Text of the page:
PROJECT SUMMARY/ABSTRACT This application is a shared instrumentation grant from the Analytical Imaging Facility (AIF) at the Albert Einstein College of Medicine to acquire a new, advanced point-scanning confocal microscope. The AIF supports NIH-funded investigators by giving them access to state-of-the- art microscopy technologies that enhance cutting edge, collaborative, and multidisciplinary research. Currently, the AIF has several confocal microscopes available: two point-scanning confocals, a spinning disk confocal and a line scanning confocal. However, three out of the four existing confocal microscopes are reaching their end of usage due to aging, discontinuation of service contracts by the vendors, and difficulties obtaining parts needed for repair. The one remaining point-scanning confocal microscope will not be able to support the 70+ labs currently using confocal technology at Einstein. In order to continue to support the ongoing NIH funded biomedical research that relies on confocal microscopy, we need to replace the failing instruments with one new confocal microscope that can offer all the functions of our current microscopes, including regular multi-channel high resolution 3D imaging, live-cell imaging at fast frame rates, and flexibility in channel set-up to enable use of many different fluorophores. In addition, since the acquisition of our last confocal in 2007, there have been some major innovations in the field of confocal microscopy with regard to detectors, laser design and acquisition speed, and we believe that an update in technology will enable some of our NIH- funded researchers to conduct experiments that have previously been challenging to conduct. Overall, acquisition of this advanced instrument will have a high impact on the NIH-funded biomedical research at Einstein, including the following major user projects: studies of the developmental biology and genetics of Drosophila (Dr. Baker), studies of central inflammatory regulation of systemic aging in humans (Dr. Cai), studies of cancer metastasis, invasion and intravasation (Dr. Condeelis), mitochondrial function and mitophagy (Dr. Kitsis), the regulation of autophagy and programmed cell death in the context of diabetes (Dr. Pessin), mechanisms of mRNA regulation in primary hippocampal neurons and tissues (Dr. Singer) and investigation of gap junction structural dynamics in the brain and bone (Dr. Spray). There are also additional minor user projects and 70+ labs currently using confocal microscopy here at Einstein that will benefit from this technology.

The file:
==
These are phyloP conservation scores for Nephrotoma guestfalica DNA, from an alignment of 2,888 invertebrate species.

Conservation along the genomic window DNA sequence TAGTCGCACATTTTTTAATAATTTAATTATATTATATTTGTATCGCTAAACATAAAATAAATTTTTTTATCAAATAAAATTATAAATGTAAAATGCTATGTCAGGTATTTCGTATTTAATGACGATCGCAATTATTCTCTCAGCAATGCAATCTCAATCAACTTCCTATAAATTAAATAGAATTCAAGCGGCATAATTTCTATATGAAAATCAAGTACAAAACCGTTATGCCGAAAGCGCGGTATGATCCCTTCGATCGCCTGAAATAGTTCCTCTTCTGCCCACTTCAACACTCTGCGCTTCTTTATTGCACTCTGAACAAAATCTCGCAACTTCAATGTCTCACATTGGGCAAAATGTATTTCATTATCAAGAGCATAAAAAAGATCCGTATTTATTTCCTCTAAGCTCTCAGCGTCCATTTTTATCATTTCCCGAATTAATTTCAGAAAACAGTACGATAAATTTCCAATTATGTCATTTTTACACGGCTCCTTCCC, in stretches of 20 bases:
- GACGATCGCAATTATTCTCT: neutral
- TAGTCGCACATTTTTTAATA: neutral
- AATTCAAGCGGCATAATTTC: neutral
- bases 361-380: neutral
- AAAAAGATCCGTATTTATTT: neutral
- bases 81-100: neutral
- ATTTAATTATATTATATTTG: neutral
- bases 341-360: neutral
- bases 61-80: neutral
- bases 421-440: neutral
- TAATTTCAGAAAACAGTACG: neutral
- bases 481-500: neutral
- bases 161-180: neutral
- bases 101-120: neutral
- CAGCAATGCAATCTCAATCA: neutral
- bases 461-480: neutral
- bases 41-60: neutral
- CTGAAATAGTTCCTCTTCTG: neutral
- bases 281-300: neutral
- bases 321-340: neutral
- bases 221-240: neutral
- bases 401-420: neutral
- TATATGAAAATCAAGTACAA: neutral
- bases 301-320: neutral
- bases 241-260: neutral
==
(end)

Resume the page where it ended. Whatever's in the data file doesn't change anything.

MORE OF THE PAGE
|Effective start/end date||4/1/17 → 3/31/18|